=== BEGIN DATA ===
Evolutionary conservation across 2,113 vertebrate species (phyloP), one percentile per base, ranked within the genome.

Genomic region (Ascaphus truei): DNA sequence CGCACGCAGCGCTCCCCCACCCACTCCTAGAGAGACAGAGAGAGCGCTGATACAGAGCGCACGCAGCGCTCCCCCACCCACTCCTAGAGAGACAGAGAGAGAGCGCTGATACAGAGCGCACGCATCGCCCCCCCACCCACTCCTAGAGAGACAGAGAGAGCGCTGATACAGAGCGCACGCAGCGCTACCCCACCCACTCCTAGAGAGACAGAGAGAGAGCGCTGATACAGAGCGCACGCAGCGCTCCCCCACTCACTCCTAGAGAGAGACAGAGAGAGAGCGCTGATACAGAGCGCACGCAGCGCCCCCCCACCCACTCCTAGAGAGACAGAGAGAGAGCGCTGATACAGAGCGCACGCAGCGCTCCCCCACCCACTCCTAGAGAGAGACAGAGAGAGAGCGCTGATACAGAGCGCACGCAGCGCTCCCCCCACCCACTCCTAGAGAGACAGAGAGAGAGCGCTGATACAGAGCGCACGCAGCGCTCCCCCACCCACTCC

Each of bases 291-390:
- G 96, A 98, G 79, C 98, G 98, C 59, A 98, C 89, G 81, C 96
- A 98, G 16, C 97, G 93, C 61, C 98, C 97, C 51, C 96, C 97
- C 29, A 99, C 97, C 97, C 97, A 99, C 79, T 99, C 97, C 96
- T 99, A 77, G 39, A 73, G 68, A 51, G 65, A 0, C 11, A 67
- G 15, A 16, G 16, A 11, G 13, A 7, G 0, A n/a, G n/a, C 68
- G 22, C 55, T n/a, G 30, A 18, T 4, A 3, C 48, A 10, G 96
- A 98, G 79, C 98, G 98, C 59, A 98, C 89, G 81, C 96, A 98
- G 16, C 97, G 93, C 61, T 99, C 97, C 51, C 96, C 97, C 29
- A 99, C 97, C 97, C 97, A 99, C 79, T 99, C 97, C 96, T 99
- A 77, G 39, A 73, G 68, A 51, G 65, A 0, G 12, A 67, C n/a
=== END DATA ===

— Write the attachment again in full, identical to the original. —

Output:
Evolutionary conservation across 2,113 vertebrate species (phyloP), one percentile per base, ranked within the genome.

Genomic region (Ascaphus truei): DNA sequence CGCACGCAGCGCTCCCCCACCCACTCCTAGAGAGACAGAGAGAGCGCTGATACAGAGCGCACGCAGCGCTCCCCCACCCACTCCTAGAGAGACAGAGAGAGAGCGCTGATACAGAGCGCACGCATCGCCCCCCCACCCACTCCTAGAGAGACAGAGAGAGCGCTGATACAGAGCGCACGCAGCGCTACCCCACCCACTCCTAGAGAGACAGAGAGAGAGCGCTGATACAGAGCGCACGCAGCGCTCCCCCACTCACTCCTAGAGAGAGACAGAGAGAGAGCGCTGATACAGAGCGCACGCAGCGCCCCCCCACCCACTCCTAGAGAGACAGAGAGAGAGCGCTGATACAGAGCGCACGCAGCGCTCCCCCACCCACTCCTAGAGAGAGACAGAGAGAGAGCGCTGATACAGAGCGCACGCAGCGCTCCCCCCACCCACTCCTAGAGAGACAGAGAGAGAGCGCTGATACAGAGCGCACGCAGCGCTCCCCCACCCACTCC

Each of bases 291-390:
- G 96, A 98, G 79, C 98, G 98, C 59, A 98, C 89, G 81, C 96
- A 98, G 16, C 97, G 93, C 61, C 98, C 97, C 51, C 96, C 97
- C 29, A 99, C 97, C 97, C 97, A 99, C 79, T 99, C 97, C 96
- T 99, A 77, G 39, A 73, G 68, A 51, G 65, A 0, C 11, A 67
- G 15, A 16, G 16, A 11, G 13, A 7, G 0, A n/a, G n/a, C 68
- G 22, C 55, T n/a, G 30, A 18, T 4, A 3, C 48, A 10, G 96
- A 98, G 79, C 98, G 98, C 59, A 98, C 89, G 81, C 96, A 98
- G 16, C 97, G 93, C 61, T 99, C 97, C 51, C 96, C 97, C 29
- A 99, C 97, C 97, C 97, A 99, C 79, T 99, C 97, C 96, T 99
- A 77, G 39, A 73, G 68, A 51, G 65, A 0, G 12, A 67, C n/a